“Sharing Time: The Scriptures Show the Way,” Liahona, Aug. 2006, F4–F5
Even though we know that we will be blessed for being obedient, sometimes it might seem hard to keep the commandments. The scriptures give us examples of people who kept the commandments even when it was hard.
After Lehi and his family left Jerusalem they traveled for several days in the wilderness. Then the Lord commanded that Nephi and his brothers return to Jerusalem to get the brass plates, the scriptures, from Laban. Laman and Lemuel murmured, or complained, saying that it was a hard thing to go all the way back to Jerusalem. Nephi did not murmur. He said, “I will go and do the things which the Lord hath commanded, for I know that the Lord giveth no commandments unto the children of men, save he shall prepare a way for them that they may accomplish the thing which he commandeth them” (1 Nephi 3:7). The Lord helped Nephi. Even though it was hard, he was able to get the brass plates.
Daniel was ordered not to do something that was right—he was told not to pray! Wicked men tricked the king into making a law that required anyone who prayed to be thrown into the lions’ den. Daniel still prayed three times a day. When the men caught Daniel praying, Daniel was cast into the lions’ den. Did the lions kill Daniel? No. Daniel was protected by an angel sent from God. God blessed Daniel for keeping His commandment to pray.
We can follow Nephi’s and Daniel’s examples of obedience. We can obey our parents, dress modestly, use appropriate language, and read our scriptures—even when it is hard!
Cut out the pictures on this page.
Glue or tape the pictures to heavier paper.
Attach a piece of flannel or rough material to the back of the heavy paper if you would like the figures to stick to a flannel board.
Note: If you do not wish to remove pages from the magazine, this activity may be copied, traced, or printed from the Internet at www.lds.org. For English, click on “Gospel Library.” For other languages, click on the world map.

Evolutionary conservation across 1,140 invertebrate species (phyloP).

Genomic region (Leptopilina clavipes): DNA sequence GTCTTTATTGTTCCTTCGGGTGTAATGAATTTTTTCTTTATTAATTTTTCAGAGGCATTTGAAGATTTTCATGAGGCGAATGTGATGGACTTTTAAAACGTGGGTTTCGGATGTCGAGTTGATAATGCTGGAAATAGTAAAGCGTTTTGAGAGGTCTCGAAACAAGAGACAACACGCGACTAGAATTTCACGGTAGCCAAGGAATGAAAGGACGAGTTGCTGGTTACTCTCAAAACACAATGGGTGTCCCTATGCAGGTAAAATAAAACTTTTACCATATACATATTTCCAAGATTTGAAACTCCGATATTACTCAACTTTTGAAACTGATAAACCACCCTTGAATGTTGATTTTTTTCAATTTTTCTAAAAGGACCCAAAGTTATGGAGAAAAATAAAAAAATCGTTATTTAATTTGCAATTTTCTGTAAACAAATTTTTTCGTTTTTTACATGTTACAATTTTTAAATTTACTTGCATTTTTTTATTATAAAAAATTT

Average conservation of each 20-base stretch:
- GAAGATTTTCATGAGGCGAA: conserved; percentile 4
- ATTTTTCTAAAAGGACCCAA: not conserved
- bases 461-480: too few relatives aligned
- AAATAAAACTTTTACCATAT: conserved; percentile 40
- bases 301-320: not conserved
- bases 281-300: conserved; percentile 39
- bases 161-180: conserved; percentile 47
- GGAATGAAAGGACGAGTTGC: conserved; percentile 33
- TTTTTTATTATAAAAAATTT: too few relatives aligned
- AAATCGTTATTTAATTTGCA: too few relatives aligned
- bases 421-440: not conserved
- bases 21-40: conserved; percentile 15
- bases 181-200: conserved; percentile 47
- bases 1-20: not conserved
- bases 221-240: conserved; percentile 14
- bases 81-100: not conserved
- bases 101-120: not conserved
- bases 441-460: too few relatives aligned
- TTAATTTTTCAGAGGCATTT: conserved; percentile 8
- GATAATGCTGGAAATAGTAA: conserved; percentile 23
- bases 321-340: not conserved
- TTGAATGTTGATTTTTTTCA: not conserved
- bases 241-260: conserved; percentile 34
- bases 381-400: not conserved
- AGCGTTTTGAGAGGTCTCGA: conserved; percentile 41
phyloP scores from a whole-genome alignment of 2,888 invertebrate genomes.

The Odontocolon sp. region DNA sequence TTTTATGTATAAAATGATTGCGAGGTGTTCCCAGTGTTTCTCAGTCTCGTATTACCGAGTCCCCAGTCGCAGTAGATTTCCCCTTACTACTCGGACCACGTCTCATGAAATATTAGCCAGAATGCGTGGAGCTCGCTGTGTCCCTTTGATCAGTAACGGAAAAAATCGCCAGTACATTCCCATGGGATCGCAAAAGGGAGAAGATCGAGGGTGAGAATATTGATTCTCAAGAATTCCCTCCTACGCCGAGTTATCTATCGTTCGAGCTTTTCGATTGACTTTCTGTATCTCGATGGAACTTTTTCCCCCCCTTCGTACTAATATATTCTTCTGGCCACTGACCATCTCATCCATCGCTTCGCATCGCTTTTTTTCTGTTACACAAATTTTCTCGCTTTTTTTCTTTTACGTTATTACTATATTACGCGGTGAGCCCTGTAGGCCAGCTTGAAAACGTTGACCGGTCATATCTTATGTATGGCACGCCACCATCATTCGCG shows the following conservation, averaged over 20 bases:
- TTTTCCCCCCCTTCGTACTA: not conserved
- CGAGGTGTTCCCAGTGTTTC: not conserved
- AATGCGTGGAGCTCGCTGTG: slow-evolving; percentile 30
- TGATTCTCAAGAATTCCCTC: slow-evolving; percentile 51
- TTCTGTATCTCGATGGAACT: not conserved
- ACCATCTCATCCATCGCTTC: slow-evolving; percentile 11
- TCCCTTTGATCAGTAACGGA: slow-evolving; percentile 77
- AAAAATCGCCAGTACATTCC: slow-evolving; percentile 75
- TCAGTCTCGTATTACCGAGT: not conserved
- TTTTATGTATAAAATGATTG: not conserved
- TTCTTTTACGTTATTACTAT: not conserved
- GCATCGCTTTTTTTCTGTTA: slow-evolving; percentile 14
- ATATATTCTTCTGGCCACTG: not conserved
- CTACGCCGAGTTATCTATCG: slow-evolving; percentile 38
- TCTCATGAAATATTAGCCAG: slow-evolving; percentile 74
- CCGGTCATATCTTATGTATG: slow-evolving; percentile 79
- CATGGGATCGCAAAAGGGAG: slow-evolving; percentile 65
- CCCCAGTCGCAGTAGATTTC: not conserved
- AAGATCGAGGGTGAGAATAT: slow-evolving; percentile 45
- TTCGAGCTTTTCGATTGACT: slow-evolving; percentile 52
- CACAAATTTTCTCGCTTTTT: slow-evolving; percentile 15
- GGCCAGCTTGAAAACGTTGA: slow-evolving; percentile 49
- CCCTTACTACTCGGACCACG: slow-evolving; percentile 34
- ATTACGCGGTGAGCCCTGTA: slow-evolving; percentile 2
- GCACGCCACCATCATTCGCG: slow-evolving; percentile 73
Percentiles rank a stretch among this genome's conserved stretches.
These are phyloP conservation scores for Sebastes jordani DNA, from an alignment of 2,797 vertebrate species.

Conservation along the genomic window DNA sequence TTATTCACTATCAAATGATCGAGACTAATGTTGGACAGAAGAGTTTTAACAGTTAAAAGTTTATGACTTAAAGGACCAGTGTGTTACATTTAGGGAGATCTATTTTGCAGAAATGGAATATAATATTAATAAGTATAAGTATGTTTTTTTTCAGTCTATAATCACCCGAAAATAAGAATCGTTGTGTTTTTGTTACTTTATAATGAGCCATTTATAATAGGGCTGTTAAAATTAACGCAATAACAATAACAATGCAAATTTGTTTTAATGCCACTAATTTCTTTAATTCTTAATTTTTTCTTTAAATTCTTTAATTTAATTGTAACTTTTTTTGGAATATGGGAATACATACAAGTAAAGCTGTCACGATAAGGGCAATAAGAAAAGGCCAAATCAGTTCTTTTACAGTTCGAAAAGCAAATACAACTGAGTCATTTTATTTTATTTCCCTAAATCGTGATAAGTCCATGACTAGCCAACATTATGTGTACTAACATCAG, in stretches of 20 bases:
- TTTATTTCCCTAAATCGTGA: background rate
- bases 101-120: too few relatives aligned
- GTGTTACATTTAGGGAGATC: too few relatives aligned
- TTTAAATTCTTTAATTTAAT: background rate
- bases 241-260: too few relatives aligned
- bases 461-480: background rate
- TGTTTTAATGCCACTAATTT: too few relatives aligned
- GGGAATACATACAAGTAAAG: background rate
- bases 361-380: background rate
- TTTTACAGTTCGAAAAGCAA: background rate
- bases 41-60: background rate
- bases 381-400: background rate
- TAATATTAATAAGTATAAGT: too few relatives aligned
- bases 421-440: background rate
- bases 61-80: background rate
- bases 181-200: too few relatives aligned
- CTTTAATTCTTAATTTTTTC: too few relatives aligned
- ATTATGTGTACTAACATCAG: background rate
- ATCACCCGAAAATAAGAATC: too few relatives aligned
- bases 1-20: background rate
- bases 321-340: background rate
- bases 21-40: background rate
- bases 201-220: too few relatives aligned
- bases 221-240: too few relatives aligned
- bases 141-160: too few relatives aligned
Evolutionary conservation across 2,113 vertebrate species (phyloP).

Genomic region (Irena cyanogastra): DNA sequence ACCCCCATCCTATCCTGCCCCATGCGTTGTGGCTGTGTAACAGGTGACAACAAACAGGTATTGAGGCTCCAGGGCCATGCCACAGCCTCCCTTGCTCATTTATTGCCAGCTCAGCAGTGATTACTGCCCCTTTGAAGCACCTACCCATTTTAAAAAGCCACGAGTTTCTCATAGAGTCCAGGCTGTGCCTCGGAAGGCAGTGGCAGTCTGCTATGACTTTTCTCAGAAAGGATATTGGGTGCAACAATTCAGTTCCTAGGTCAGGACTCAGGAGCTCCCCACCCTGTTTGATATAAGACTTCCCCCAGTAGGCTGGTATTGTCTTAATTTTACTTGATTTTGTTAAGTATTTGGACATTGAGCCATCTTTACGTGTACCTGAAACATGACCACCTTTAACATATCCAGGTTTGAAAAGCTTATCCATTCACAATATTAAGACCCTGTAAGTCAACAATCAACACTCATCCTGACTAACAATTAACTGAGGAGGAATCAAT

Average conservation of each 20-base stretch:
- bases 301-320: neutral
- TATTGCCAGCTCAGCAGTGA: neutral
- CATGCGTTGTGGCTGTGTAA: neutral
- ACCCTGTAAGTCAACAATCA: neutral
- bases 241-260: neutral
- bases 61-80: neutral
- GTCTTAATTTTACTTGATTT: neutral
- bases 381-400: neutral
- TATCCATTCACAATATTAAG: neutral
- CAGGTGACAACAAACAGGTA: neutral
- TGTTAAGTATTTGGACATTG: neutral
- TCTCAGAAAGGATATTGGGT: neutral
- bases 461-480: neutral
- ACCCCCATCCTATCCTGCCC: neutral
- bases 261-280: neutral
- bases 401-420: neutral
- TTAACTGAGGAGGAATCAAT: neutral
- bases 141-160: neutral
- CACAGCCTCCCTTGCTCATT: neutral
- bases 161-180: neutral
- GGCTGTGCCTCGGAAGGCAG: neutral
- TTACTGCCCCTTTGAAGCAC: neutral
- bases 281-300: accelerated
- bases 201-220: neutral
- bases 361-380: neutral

1. Read aloud together 1 Nephi 19:23. Ask, “What does it mean to ‘liken all scriptures’ to ourselves and our families?” Liken means “to compare.” We see how our lives are like the lives of the people we are reading about. We see how the Lord’s word can help us today. (See “Likening,” Teaching, No Greater Call , 170–71.) Pass out scripture references to illustrate the following principles: Mosiah 2:17–18 (serve others); Mosiah 4:16 (help the poor); Alma 37:36–37 (pray always); Exodus 20:12 (honor our mothers and fathers); Mosiah 5:5, 7 (make and keep baptismal covenants). Ask the children to do three things: (1) read the scripture, (2) find the gospel principle and be prepared to explain it in their own words, and (3) tell how they can apply (or liken) the message in their lives today. Discuss how they and their families are blessed as they liken the scriptures to themselves. Ask, “Of all the people who have ever lived on the earth, whom do you want to be most like?” Bear testimony of the Savior.
2. Draw a simple game board on the chalkboard with the beginning space in the bottom left corner and the finish space in the upper right corner. Draw a water line just below the finish square. Use a cutout of Noah’s ark as a marker. Explain that the object of the game is to get the ark out of the water. Position various animal cutouts around the room. On the backs of the cutouts write a 1, 2, or the name of a song or hymn about obedience. Retell the story of Noah (see Genesis 6–8). Emphasize that Noah’s family was blessed because of their obedience. Invite the children to take turns finding an animal. If a song is listed on the back, sing the song, place the animal in the ark, and move the marker three spaces. If a 1 or a 2 is selected, have the child share something our modern prophets have asked us to do, then place the animal on the ark, and move the marker the designated number of spaces. When the ark is out of the water, sing a song or hymn about prophets. Explain that we and our families will be blessed when we follow our prophet.